Felicity Huffman's What the Flicka-40s Guide

A few weeks ago, I did something I vowed I would never do, I lied about my age. Well to be accurate, I didn’t so much lie as I stretched the definition of the late 60s to include 1965, the year I was born.

I was submitting a piece to an online publication that caters to women in their 40s, and I didn’t want to advertise the fact that I would be leaving the club in less than four months. The thought then crossed my mind that perhaps I should go through all my essays, take out any reference to my actual age, and replace it with more vague terms such as, “midlife,” “Gen X,” or just start saying I’m in my forties and just forget, at least for the next five years, that October 27th will bring me my official AARP application form.

It’s not my obligation to announce my age, is it? My youngest child just turned 10. So my experiences as a mom are still relevant to women in their 30s and 40s who are also knee deep in homework, play dates, and PTA meetings. Why should I make myself less attractive to that demographic because I’m a few years older?

It’s tempting to turn the clock back a bit whether it’s for one’s career or personal life. I totally understand why some women choose not to reveal their true age. But in the end, I decided to not lie about soon hitting my half-century mark. The fact that my piece was rejected made it a tad easier. Here are my top 10 reasons why I will now always be truthful about my age:

10.) After almost 50 years on this planet, I will be damned if I’m going to deny even one minute of my hard-earned wisdom.

9.) I’m really looking forward to saying to people, I’m 50 years old, I don’t have time for this nonsense.

8.) Thanks to my Italian genes and my distaste for baking in the sun in my teens and twenties, I am frequently taken for much younger than I am. I really like people looking surprised when I tell them how old I am. I don’t think I would enjoy it if I told someone I’m 42 or 45, and they just looked at me like, yeah, what else is new? Or worse, said wow, I thought you were older.

7.) If I start shaving years off my age in order to sound more relevant aren’t I contributing to the problem, not the solution?

6.) My mother has never lied about her age, and she raised me with the idea that getting older is far better than the alternative.

5.) I have friends who never got to see their 40th birthdays, never mind their 50th. I owe it to them to enjoy every year I get on this planet.

4.) I hear those AARP discounts can really add up. I have three kids who want to go to college. With costs for higher education rising every year, I am going to need all the help I can get.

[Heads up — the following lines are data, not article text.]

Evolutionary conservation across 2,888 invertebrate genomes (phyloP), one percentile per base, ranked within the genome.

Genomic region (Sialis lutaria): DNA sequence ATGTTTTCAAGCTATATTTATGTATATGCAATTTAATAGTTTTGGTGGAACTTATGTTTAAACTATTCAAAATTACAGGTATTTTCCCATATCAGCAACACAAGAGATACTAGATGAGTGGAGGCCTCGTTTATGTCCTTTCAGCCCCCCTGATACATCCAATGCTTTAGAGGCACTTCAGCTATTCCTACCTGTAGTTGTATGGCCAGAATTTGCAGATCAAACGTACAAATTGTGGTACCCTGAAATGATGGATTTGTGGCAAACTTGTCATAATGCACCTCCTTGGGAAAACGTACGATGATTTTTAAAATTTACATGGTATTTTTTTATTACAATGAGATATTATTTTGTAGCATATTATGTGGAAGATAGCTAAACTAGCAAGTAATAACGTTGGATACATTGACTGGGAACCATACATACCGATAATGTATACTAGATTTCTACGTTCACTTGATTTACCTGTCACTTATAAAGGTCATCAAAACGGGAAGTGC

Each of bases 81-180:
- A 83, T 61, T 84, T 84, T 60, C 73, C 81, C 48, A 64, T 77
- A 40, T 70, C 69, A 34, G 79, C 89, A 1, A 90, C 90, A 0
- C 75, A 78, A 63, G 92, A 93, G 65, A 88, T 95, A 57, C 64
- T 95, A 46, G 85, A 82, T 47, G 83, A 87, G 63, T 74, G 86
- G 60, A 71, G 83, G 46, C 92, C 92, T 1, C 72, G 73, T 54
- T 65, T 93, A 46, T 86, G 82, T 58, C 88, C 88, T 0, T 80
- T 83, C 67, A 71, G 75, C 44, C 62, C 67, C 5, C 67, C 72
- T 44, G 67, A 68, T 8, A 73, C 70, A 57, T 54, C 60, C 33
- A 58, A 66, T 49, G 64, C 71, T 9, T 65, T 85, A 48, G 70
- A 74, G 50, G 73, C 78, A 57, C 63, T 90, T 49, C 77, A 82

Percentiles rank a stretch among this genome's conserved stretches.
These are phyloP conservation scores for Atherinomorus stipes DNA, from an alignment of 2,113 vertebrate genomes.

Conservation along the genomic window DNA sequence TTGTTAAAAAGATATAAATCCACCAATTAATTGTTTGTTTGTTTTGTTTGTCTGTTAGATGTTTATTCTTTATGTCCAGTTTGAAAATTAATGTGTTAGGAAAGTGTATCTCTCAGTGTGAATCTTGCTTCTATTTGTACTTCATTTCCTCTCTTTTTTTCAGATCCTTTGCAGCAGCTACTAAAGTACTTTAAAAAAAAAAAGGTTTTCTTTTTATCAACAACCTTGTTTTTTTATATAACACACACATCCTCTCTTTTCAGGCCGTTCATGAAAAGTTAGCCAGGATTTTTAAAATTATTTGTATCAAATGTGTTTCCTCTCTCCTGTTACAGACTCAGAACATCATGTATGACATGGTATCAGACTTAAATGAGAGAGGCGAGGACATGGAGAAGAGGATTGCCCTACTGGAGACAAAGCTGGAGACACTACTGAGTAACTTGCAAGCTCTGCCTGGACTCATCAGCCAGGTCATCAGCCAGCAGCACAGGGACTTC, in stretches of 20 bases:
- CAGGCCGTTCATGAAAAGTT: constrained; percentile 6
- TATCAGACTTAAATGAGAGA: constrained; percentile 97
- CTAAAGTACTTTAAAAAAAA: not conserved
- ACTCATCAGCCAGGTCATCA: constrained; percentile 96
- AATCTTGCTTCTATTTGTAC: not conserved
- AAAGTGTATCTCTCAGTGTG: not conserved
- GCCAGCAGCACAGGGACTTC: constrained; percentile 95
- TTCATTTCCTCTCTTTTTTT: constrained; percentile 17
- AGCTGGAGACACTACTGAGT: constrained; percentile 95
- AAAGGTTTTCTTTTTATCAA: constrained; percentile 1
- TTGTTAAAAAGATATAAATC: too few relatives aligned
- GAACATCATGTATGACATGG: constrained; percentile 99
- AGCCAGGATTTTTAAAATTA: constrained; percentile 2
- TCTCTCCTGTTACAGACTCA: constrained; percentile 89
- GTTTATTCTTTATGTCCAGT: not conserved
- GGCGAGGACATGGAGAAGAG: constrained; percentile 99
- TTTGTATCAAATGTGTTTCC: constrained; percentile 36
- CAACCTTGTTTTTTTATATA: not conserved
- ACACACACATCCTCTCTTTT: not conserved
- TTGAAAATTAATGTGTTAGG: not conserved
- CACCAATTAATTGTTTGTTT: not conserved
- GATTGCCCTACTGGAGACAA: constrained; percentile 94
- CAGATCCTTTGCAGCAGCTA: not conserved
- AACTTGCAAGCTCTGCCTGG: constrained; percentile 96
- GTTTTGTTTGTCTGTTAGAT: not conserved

3.) As it is I have a hard enough time remembering the dates of birthdays of my immediate family members, never mind my own. How am I supposed to keep track of my new birthday too?

2.) My children would surely rat me out.

1.) As old as I get, I will still be seven years younger than my husband.

This post was originally featured on Kathy’s blog, My Dishwasher’s Possessed.

There are two types of people who will tell you that ‘Life Begins at 40’ or ’40 is the New 20’ or any of that other nonsense that people feel obligated to console you with as you approach a milestone which optimistically marks the middle of your life.

The first types are people older than you. They have watched 40 come and go and actually miss it, as they have progressed on to an even more withered and decrepit age than you. These are the same types of people who will tell you things like ‘Cherish each moment with your child because they are precious and fleeting’ as they watch you attempting to disentangle your toddler from a rack of scarves whilst having a meltdown in the Accessories aisle of Target or ‘On their deathbeds, nobody ever wishes they had put in more time at their job ’ as you gripe about changing your work schedule each week to accommodate various PTA meetings, play dates and afterschool activities, or even ‘You’ll know what I mean when you get to be MY age’, which is irritating on a number of levels mostly because you give the same advice to people younger than you.

These may also be the types of people who are eager to share horror stories about various medical procedures they’ve endured that begin to become more common after the age of 40. They can’t wait to relate every distasteful detail of their colonoscopies once they learn you’re due for one yourself. ‘It’s not the procedure that’s bad, it’s the 12 hours before!’ they will chuckle, attempting to be mysterious, as if you haven’t already combed through the online annals (pun intended) of Web MD’s colonoscopy message boards.  They are also constantly trying to one-up you – or one-down you – with their medical conditions. “Oh, got high cholesterol?  Not as high as mine, I bet.” If you have a hernia, they’ve had two; if your knee hurts after running, they are walking around with numbness in their leg on a regular basis.  Oddly, they seem to remain energetically argumentative despite the fact that most – per their physicians – are ‘lucky to be alive’.